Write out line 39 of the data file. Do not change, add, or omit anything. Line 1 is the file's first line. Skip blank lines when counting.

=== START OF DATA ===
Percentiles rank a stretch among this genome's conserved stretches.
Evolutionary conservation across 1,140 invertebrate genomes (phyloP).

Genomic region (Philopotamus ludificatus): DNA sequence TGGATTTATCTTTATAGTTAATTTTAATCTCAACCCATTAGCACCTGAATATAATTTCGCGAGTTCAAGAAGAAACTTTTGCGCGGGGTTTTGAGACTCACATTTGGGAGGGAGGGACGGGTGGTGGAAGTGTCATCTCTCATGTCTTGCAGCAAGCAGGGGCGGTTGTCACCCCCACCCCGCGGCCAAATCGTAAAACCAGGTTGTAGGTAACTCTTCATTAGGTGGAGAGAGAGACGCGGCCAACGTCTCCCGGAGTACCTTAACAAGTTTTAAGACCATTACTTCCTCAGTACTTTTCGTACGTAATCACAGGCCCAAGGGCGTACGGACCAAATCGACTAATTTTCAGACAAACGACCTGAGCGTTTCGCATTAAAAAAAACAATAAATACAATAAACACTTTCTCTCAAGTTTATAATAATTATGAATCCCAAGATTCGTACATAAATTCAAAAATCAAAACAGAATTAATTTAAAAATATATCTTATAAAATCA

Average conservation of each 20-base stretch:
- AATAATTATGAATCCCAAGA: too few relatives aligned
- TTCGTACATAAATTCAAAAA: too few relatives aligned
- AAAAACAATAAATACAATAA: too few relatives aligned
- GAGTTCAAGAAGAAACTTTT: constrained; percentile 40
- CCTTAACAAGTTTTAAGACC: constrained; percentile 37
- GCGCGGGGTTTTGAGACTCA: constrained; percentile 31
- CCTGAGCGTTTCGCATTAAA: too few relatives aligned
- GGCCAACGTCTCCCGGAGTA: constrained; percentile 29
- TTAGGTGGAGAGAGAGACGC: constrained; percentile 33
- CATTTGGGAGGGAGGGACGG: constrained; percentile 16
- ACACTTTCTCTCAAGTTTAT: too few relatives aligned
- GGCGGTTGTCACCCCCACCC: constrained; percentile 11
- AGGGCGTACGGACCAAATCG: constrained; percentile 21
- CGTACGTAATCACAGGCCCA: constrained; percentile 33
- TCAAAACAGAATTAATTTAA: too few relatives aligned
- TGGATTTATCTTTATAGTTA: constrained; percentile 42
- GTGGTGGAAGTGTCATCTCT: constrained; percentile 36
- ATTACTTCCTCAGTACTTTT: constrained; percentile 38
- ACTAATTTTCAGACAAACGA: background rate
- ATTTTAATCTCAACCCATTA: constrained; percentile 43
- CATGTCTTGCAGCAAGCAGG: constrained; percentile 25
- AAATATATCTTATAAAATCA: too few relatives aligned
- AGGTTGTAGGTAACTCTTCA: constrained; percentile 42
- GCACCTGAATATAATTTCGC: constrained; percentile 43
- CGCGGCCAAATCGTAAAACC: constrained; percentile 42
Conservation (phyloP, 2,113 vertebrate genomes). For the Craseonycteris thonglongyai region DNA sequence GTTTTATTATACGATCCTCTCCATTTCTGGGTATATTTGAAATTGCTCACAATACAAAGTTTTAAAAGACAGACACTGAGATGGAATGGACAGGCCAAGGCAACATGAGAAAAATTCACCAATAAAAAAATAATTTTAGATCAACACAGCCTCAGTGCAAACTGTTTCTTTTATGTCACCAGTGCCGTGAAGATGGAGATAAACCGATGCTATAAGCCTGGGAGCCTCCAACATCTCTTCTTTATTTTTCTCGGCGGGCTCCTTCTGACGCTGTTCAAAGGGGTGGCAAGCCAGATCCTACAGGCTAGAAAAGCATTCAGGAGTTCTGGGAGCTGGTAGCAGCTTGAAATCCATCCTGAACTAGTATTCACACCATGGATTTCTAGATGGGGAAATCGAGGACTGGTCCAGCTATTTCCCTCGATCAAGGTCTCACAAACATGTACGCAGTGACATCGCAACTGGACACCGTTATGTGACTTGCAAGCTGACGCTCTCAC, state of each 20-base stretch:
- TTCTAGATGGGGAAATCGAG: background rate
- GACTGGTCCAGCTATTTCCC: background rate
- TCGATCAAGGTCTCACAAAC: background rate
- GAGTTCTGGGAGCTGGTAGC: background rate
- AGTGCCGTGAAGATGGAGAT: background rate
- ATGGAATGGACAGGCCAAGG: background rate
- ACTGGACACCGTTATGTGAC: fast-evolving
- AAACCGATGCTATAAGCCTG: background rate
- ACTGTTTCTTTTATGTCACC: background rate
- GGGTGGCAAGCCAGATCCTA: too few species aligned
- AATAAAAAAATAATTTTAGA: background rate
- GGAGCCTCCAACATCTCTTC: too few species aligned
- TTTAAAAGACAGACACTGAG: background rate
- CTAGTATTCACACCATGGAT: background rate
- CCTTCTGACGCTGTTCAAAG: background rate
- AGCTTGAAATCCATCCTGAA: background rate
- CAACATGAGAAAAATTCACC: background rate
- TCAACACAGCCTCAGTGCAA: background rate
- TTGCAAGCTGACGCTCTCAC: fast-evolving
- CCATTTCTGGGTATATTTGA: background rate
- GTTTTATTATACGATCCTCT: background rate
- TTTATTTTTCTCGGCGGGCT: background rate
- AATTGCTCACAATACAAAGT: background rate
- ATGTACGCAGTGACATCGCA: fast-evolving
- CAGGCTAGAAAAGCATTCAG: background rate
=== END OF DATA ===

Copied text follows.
- ACTGTTTCTTTTATGTCACC: background rate